NASA Human Research Program

We are starting to hear a bit about the unique study NASA was able to conduct thanks to twin astronauts Scott Kelly and his year-long mission aboard the International Space Station and his twin brother Mark Kelly and seeing what differences exist between longer-term spaceflight and being here on Earth. The information gained is going to be very important to future long-term missions.

NASA’s Twins Study preliminary results have revealed that space travel causes an increase in methylation, the process of turning genes on and off, and additional knowledge in how that process works.

“Some of the most exciting things that we’ve seen from looking at gene expression in space is that we really see an explosion, like fireworks taking off, as soon as the human body gets into space,” Twins Study Principal Investigator Chris Mason, Ph.D., of Weill Cornell Medicine, said. “With this study, we’ve seen thousands and thousands of genes change how they are turned on and turned off. This happens as soon as an astronaut gets into space, and some of the activity persists temporarily upon return to Earth.”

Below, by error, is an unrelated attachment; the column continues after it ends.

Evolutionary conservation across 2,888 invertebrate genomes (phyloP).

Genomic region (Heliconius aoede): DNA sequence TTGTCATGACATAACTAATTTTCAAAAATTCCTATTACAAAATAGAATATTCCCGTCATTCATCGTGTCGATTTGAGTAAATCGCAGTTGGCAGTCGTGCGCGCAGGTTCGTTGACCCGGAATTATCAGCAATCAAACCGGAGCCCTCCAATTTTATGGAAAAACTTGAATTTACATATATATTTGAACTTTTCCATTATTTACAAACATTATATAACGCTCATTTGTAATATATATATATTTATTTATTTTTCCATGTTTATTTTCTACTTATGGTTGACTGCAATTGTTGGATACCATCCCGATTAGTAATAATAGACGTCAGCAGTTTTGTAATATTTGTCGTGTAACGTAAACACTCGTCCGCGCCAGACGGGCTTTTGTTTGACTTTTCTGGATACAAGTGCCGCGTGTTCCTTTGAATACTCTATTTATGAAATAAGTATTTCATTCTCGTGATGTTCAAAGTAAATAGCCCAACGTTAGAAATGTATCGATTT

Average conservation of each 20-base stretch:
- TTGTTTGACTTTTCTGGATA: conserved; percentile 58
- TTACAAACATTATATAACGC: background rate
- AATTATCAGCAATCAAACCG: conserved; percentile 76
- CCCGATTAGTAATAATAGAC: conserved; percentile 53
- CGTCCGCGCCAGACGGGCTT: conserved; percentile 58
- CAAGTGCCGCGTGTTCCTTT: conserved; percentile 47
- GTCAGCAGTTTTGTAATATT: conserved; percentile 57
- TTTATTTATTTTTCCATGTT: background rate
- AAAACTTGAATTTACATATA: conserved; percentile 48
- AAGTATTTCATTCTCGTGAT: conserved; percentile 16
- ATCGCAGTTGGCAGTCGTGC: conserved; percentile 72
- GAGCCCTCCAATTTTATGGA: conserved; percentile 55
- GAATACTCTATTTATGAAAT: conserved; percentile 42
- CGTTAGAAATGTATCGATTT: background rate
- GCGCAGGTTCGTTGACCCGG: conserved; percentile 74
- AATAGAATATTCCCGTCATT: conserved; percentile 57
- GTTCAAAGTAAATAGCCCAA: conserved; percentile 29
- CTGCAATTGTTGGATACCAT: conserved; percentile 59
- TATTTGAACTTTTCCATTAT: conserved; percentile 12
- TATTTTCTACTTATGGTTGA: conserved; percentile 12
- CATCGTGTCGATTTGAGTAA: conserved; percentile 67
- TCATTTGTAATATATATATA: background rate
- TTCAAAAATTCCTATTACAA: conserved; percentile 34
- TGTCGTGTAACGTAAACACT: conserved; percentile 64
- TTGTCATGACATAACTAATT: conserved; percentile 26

When retired twin astronaut Scott Kelly returned to Earth in March 2016, the Twins Study research intensified with investigators collecting samples from him and his twin brother, retired astronaut Mark Kelly. The researchers began combining the data and reviewing the enormous amount of information looking for correlations.

“This study represents one of the most comprehensive views of human biology,” Mason said. “It really sets the bedrock for understanding molecular risks for space travel as well as ways to potentially protect and fix those genetic changes.”

Final results for the Twins Study are expected to be published in 2018.

Related Story: NASA’s Human Research Program: https://www.nasa.gov/hrp “Some of the most exciting things that we’ve seen from looking at gene expression in space is that we really see an explosion, like fireworks taking off, as soon as the human body gets into space,” Twins Study Principal Investigator Chris Mason, Ph.D., of Weill Cornell Medicine, said. “With this study, we’ve seen thousands and thousands of genes change how they are turned on and turned off. This happens as soon as an astronaut gets into space, and some of the activity persists temporarily upon return to Earth.” – Christopher E. Mason, Ph. D. Associate Professor, Weill Cornell Medicine
Credit: NASA / Amy Blanchett / Laurie Abadie

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